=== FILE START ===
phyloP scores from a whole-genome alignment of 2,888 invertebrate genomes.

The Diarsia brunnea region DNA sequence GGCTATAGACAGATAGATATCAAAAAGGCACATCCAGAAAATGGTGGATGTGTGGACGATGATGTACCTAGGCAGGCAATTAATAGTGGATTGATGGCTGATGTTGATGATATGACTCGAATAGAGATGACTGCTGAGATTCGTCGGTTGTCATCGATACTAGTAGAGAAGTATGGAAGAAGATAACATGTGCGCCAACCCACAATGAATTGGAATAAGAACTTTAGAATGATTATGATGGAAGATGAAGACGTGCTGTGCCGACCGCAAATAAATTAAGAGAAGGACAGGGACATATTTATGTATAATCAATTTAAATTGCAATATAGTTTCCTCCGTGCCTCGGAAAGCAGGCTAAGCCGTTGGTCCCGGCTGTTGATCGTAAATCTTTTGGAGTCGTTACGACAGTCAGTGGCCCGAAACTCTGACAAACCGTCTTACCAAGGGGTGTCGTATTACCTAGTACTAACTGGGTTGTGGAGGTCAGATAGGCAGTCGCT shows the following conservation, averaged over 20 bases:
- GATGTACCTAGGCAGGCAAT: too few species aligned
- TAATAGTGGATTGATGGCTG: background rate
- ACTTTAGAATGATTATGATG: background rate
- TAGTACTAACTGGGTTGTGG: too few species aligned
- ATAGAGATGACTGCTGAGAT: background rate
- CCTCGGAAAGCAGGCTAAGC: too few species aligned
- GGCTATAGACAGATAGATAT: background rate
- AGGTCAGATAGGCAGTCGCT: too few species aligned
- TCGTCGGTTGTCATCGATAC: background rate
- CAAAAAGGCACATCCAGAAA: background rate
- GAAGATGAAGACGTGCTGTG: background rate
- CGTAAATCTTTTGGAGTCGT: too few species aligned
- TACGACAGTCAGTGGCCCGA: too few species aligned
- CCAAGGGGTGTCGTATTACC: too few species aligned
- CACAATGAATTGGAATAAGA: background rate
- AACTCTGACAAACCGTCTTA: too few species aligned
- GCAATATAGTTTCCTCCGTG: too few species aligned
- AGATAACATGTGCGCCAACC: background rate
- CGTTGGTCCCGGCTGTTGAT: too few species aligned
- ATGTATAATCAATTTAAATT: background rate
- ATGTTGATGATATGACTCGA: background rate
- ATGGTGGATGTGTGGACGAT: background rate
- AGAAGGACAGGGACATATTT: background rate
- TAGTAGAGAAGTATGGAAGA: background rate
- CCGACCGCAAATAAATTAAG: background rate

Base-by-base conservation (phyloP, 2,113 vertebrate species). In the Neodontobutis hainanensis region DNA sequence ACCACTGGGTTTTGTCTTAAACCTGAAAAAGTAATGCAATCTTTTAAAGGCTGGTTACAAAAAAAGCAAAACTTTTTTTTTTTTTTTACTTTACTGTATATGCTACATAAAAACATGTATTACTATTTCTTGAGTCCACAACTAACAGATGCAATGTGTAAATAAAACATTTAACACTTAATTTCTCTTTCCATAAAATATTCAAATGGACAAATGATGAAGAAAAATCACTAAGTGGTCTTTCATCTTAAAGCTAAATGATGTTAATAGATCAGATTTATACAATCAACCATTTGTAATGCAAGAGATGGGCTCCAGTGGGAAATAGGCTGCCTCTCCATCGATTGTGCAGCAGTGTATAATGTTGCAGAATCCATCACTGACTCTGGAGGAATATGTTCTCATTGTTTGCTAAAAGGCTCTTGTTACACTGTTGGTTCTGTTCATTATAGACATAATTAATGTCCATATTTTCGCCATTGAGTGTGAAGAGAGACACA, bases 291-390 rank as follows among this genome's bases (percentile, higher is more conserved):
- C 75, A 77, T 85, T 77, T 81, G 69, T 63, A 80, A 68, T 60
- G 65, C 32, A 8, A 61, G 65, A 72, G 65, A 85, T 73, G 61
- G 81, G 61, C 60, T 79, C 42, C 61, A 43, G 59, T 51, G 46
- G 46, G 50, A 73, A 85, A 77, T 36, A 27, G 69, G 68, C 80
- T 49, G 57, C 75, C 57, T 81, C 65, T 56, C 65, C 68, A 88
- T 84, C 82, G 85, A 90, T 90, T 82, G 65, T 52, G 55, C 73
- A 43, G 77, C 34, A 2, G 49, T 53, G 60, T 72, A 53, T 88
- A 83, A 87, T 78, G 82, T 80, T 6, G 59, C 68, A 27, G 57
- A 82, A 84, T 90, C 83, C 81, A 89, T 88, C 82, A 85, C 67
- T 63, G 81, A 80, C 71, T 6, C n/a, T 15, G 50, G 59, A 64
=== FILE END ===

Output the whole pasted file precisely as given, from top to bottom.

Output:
phyloP scores from a whole-genome alignment of 2,888 invertebrate genomes.

The Diarsia brunnea region DNA sequence GGCTATAGACAGATAGATATCAAAAAGGCACATCCAGAAAATGGTGGATGTGTGGACGATGATGTACCTAGGCAGGCAATTAATAGTGGATTGATGGCTGATGTTGATGATATGACTCGAATAGAGATGACTGCTGAGATTCGTCGGTTGTCATCGATACTAGTAGAGAAGTATGGAAGAAGATAACATGTGCGCCAACCCACAATGAATTGGAATAAGAACTTTAGAATGATTATGATGGAAGATGAAGACGTGCTGTGCCGACCGCAAATAAATTAAGAGAAGGACAGGGACATATTTATGTATAATCAATTTAAATTGCAATATAGTTTCCTCCGTGCCTCGGAAAGCAGGCTAAGCCGTTGGTCCCGGCTGTTGATCGTAAATCTTTTGGAGTCGTTACGACAGTCAGTGGCCCGAAACTCTGACAAACCGTCTTACCAAGGGGTGTCGTATTACCTAGTACTAACTGGGTTGTGGAGGTCAGATAGGCAGTCGCT shows the following conservation, averaged over 20 bases:
- GATGTACCTAGGCAGGCAAT: too few species aligned
- TAATAGTGGATTGATGGCTG: background rate
- ACTTTAGAATGATTATGATG: background rate
- TAGTACTAACTGGGTTGTGG: too few species aligned
- ATAGAGATGACTGCTGAGAT: background rate
- CCTCGGAAAGCAGGCTAAGC: too few species aligned
- GGCTATAGACAGATAGATAT: background rate
- AGGTCAGATAGGCAGTCGCT: too few species aligned
- TCGTCGGTTGTCATCGATAC: background rate
- CAAAAAGGCACATCCAGAAA: background rate
- GAAGATGAAGACGTGCTGTG: background rate
- CGTAAATCTTTTGGAGTCGT: too few species aligned
- TACGACAGTCAGTGGCCCGA: too few species aligned
- CCAAGGGGTGTCGTATTACC: too few species aligned
- CACAATGAATTGGAATAAGA: background rate
- AACTCTGACAAACCGTCTTA: too few species aligned
- GCAATATAGTTTCCTCCGTG: too few species aligned
- AGATAACATGTGCGCCAACC: background rate
- CGTTGGTCCCGGCTGTTGAT: too few species aligned
- ATGTATAATCAATTTAAATT: background rate
- ATGTTGATGATATGACTCGA: background rate
- ATGGTGGATGTGTGGACGAT: background rate
- AGAAGGACAGGGACATATTT: background rate
- TAGTAGAGAAGTATGGAAGA: background rate
- CCGACCGCAAATAAATTAAG: background rate

Base-by-base conservation (phyloP, 2,113 vertebrate species). In the Neodontobutis hainanensis region DNA sequence ACCACTGGGTTTTGTCTTAAACCTGAAAAAGTAATGCAATCTTTTAAAGGCTGGTTACAAAAAAAGCAAAACTTTTTTTTTTTTTTTACTTTACTGTATATGCTACATAAAAACATGTATTACTATTTCTTGAGTCCACAACTAACAGATGCAATGTGTAAATAAAACATTTAACACTTAATTTCTCTTTCCATAAAATATTCAAATGGACAAATGATGAAGAAAAATCACTAAGTGGTCTTTCATCTTAAAGCTAAATGATGTTAATAGATCAGATTTATACAATCAACCATTTGTAATGCAAGAGATGGGCTCCAGTGGGAAATAGGCTGCCTCTCCATCGATTGTGCAGCAGTGTATAATGTTGCAGAATCCATCACTGACTCTGGAGGAATATGTTCTCATTGTTTGCTAAAAGGCTCTTGTTACACTGTTGGTTCTGTTCATTATAGACATAATTAATGTCCATATTTTCGCCATTGAGTGTGAAGAGAGACACA, bases 291-390 rank as follows among this genome's bases (percentile, higher is more conserved):
- C 75, A 77, T 85, T 77, T 81, G 69, T 63, A 80, A 68, T 60
- G 65, C 32, A 8, A 61, G 65, A 72, G 65, A 85, T 73, G 61
- G 81, G 61, C 60, T 79, C 42, C 61, A 43, G 59, T 51, G 46
- G 46, G 50, A 73, A 85, A 77, T 36, A 27, G 69, G 68, C 80
- T 49, G 57, C 75, C 57, T 81, C 65, T 56, C 65, C 68, A 88
- T 84, C 82, G 85, A 90, T 90, T 82, G 65, T 52, G 55, C 73
- A 43, G 77, C 34, A 2, G 49, T 53, G 60, T 72, A 53, T 88
- A 83, A 87, T 78, G 82, T 80, T 6, G 59, C 68, A 27, G 57
- A 82, A 84, T 90, C 83, C 81, A 89, T 88, C 82, A 85, C 67
- T 63, G 81, A 80, C 71, T 6, C n/a, T 15, G 50, G 59, A 64